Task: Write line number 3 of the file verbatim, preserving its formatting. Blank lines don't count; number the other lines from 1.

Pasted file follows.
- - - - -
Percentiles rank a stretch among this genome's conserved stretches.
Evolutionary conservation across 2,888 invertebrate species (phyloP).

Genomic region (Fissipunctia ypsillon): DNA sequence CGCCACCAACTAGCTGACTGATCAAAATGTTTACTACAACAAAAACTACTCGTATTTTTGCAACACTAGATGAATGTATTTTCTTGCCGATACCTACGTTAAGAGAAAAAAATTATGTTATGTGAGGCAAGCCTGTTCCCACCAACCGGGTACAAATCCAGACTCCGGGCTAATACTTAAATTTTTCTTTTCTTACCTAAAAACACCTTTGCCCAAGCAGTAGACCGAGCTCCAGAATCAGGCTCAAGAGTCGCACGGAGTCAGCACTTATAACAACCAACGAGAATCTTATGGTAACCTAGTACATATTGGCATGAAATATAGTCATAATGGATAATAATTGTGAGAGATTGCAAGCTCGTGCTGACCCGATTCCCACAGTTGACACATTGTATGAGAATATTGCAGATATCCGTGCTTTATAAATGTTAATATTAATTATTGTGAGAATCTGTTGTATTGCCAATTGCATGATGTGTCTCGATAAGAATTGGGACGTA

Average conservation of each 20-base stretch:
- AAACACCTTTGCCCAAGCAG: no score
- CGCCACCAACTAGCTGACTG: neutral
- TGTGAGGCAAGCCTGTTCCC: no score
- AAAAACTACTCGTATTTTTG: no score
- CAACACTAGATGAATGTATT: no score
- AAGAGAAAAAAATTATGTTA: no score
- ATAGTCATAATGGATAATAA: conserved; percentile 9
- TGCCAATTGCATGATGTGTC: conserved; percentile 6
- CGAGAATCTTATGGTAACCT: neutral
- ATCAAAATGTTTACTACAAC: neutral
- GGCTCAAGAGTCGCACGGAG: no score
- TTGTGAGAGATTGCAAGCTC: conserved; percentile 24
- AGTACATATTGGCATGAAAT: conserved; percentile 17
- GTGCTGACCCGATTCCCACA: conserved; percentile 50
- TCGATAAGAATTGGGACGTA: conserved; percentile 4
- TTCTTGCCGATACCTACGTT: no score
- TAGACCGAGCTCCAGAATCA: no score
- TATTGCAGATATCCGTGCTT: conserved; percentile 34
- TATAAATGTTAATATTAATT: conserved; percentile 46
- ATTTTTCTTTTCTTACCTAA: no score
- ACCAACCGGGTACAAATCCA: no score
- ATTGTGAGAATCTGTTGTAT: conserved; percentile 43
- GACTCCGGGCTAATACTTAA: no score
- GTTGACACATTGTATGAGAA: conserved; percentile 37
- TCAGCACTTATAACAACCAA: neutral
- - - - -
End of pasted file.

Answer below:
Genomic region (Fissipunctia ypsillon): DNA sequence CGCCACCAACTAGCTGACTGATCAAAATGTTTACTACAACAAAAACTACTCGTATTTTTGCAACACTAGATGAATGTATTTTCTTGCCGATACCTACGTTAAGAGAAAAAAATTATGTTATGTGAGGCAAGCCTGTTCCCACCAACCGGGTACAAATCCAGACTCCGGGCTAATACTTAAATTTTTCTTTTCTTACCTAAAAACACCTTTGCCCAAGCAGTAGACCGAGCTCCAGAATCAGGCTCAAGAGTCGCACGGAGTCAGCACTTATAACAACCAACGAGAATCTTATGGTAACCTAGTACATATTGGCATGAAATATAGTCATAATGGATAATAATTGTGAGAGATTGCAAGCTCGTGCTGACCCGATTCCCACAGTTGACACATTGTATGAGAATATTGCAGATATCCGTGCTTTATAAATGTTAATATTAATTATTGTGAGAATCTGTTGTATTGCCAATTGCATGATGTGTCTCGATAAGAATTGGGACGTA